European Commission President Jose Manuel Barroso was very frank when saying at the joint news conference in the end of the summit that he hoped Belarus to be included in the joint declaration but "for some reasons this was not possible". His words point to the conclusion that there were serious debates on the matter in the room. "I would like to highlight, however", Mr Barroso went on, "that from the different interventions in the room I think we can say that probably there are differences on the methods but we all share the same goal, that of a democratic and free Belarus closely associated with the other partners of the region and of course with all the members of the European Union".
From the package proposed by the Polish Presidency it becomes clear that the EU is practically acknowledging its impotence to exercise influence on the dictatorial regime of Alexander Lukashenko but it plays the economic card. Experience with such regimes shows though, that the welfare of the ruled peoples by them, although stated as a priority, is in no way a major goal for them. The main goal is remaining in power, but this is something the EU cannot influence upon, aside from stating and providing support for the opposition when it has an opportunity for that. It is important to note, however, that as in the declaration, so in the media statements of EU's representatives it is emphasised that this support will not be unconditional. As President Van Rompuy admitted: "But we cannot re-engage fully with Belarus without clear progress towards democratisation and respect for human rights". Donald Tusk, on his part, said that Europe had left no illusions for anybody.
Enlargement to the East
It is hardly to be found a more inappropriate time to mention the word 'enlargement' than the current moment, no matter what kind of enlargement do we mean. In spite of the euro area crisis and the failed Schengen enlargement, Hungary's Prime Minister Viktor Orban, who was himself accused in his country of ruling with a firm hand, made an extremely utopian statement, saying that Poland had a mission and that mission was the enlargement of the EU to the East. "I know that this statement is brave because enlargement to the east is a remote topic. We know that this cannot happen over night but let me remind you that, when we joined the EU, it took us 14 years after the fall of communism. The enlargement, perhaps, may be a remote project but this is not going to happen spontaneously. Somebody has to work on it. And who's going to work on it? Poland", the Hungarian premier said, who was a co-host of the summit.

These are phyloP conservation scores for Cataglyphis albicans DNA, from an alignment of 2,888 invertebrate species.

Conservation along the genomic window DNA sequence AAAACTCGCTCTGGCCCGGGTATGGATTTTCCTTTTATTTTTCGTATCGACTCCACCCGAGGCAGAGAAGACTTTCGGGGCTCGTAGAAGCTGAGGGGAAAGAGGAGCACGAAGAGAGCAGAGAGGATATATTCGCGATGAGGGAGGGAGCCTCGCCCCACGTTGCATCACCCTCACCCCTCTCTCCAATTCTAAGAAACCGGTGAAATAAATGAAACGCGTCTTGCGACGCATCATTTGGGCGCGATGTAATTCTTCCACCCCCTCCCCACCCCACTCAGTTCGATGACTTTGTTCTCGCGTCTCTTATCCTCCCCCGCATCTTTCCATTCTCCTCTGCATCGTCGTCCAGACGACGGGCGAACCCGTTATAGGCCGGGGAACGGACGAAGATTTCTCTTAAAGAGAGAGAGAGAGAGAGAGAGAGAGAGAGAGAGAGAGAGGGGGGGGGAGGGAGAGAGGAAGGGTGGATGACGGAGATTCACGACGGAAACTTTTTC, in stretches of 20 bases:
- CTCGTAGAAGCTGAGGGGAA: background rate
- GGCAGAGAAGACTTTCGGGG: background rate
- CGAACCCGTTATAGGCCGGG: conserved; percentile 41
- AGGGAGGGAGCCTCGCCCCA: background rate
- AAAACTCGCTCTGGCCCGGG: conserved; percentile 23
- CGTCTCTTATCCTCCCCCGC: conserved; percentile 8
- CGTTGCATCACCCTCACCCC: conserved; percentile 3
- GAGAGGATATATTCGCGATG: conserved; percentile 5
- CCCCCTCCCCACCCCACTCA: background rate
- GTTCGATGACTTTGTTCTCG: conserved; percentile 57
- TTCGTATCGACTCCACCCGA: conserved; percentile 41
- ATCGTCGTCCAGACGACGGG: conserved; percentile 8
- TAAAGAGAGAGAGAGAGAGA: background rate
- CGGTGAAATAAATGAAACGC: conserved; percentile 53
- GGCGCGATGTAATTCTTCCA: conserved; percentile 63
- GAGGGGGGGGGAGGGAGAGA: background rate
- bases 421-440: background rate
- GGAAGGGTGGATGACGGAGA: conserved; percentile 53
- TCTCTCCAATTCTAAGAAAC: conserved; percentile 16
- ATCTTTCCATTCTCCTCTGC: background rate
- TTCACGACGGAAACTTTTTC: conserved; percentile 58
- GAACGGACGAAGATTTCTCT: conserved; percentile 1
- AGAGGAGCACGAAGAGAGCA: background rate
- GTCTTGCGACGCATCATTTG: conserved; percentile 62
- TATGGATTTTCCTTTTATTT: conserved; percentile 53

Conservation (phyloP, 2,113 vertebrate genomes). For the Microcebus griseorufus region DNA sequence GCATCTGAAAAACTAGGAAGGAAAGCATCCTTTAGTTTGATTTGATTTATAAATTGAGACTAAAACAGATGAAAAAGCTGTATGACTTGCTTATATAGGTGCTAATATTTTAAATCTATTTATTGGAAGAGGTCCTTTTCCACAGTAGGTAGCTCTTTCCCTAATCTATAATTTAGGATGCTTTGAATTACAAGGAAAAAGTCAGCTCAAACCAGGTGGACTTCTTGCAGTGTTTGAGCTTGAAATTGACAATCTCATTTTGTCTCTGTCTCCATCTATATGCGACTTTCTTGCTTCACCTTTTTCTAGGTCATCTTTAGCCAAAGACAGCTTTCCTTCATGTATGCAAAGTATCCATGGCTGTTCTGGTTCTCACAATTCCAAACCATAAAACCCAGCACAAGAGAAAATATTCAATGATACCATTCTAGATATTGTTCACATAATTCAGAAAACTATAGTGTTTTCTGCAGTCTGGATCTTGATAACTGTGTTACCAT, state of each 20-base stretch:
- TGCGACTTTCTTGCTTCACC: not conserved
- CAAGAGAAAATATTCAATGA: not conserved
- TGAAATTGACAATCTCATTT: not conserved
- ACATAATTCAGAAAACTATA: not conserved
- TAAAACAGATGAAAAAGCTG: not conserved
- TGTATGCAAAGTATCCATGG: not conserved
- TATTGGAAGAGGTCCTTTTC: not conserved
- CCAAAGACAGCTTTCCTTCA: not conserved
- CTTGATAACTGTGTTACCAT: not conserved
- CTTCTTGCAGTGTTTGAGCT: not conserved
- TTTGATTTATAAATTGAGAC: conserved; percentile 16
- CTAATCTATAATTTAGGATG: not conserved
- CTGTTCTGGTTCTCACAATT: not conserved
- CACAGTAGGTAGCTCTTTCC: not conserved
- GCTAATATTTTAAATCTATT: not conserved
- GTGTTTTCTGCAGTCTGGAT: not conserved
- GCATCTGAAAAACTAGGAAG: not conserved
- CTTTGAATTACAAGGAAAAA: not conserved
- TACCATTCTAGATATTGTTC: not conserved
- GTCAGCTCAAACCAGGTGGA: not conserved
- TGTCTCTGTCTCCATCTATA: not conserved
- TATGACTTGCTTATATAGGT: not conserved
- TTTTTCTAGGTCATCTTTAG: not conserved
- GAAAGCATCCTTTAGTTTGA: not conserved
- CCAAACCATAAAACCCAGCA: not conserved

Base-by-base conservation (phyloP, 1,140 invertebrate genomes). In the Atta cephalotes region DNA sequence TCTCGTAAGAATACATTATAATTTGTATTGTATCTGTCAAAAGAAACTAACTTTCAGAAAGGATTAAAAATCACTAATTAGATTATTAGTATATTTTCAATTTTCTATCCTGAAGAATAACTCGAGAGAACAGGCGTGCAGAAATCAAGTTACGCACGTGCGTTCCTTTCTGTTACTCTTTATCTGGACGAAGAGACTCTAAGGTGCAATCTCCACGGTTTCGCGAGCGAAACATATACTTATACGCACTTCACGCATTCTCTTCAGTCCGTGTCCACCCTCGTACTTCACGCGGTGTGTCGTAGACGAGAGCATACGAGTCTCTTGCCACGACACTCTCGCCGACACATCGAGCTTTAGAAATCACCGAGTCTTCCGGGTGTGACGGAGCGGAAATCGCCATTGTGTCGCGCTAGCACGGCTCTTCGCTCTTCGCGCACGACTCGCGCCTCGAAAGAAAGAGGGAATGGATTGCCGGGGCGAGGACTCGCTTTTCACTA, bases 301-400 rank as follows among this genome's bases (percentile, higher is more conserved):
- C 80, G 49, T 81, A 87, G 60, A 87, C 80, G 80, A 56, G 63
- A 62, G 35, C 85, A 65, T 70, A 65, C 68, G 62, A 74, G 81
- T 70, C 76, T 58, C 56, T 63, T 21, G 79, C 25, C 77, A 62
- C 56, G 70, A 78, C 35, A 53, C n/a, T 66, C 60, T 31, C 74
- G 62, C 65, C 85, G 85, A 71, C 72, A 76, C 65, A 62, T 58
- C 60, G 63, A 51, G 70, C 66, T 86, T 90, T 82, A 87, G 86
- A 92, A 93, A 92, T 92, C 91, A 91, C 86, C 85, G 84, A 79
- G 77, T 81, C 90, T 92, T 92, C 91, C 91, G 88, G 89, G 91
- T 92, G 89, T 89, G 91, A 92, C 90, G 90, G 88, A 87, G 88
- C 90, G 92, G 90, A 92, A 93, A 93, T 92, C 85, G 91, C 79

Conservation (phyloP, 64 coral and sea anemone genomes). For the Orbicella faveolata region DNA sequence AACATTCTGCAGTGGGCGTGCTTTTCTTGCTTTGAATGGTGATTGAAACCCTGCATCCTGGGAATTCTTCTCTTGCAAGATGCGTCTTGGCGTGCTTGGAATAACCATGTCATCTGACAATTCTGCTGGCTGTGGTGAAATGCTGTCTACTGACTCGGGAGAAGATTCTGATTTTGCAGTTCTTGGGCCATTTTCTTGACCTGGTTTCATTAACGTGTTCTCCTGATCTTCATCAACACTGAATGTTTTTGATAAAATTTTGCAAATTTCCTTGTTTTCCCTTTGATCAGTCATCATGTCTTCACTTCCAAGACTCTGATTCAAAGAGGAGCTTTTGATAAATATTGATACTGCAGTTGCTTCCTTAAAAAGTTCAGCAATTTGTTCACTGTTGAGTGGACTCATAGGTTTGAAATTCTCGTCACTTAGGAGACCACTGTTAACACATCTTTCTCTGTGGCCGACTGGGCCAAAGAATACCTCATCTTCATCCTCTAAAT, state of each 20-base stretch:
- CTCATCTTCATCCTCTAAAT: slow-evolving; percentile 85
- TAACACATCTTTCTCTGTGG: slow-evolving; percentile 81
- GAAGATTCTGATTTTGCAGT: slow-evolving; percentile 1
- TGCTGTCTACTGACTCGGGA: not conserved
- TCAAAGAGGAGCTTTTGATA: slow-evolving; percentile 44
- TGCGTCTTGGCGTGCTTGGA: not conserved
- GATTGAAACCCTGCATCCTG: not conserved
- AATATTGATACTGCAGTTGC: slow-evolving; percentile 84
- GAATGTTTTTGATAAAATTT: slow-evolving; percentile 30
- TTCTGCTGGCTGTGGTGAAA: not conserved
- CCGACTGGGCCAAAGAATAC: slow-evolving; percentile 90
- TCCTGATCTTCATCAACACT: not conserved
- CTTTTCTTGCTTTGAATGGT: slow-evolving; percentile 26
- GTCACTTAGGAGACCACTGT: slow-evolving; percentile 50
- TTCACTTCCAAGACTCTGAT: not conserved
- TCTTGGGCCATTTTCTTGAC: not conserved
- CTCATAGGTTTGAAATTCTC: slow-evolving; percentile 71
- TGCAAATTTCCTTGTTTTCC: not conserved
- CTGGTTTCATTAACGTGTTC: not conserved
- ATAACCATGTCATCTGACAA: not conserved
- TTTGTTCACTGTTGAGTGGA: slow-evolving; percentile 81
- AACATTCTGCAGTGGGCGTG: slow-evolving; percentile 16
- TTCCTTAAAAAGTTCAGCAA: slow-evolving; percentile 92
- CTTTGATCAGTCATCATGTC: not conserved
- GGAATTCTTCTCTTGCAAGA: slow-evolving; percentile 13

Initially the summit with the Eastern Partnership (it was decided the summits to take place every two years) had to be during the Hungarian EU Presidency, in the first half of 2011. For many and various reasons it was postponed.
Further on Viktor Orban explained why in the current, extremely difficult for the EU, economic and political situation the issue of enlargement should not be a taboo. According to him, the eurozone crisis was blurring reality but when that crisis was to be overcome a solution to the economic crisis in the EU would have to be found. Because, he said, development was impossible unless the Union was expanding. "If we simply fall stagnant, if we do not expand, then the European economy will simply lose its position in the world competitive economy. And therefore, I think that one of the most important economic projects of the EU is the Eastern Partnership, that perhaps will one of these days merge with the Balkan project", the Hungarian prime minister explained his ambitious vision, while looking for support to his Polish counterpart. However, his statement raises the question whether he sees the accession of the Western Balkan countries to the EU with some of the Eastern Partnership nations, or something else.
In order to mitigate the shock from his bold idea, Mr Orban underscored that it was necessary to avoid a repetition of the mistakes from the times of the previous EU enlargement, when the citizens of the old member states were terrified from the possibility millions of eastern Europeans to flood their countries. "Now we have to say very clearly that expansion is inevitable, the expansion of the EU for the good being of the European Union and it is in the economic interest of every simple citizen".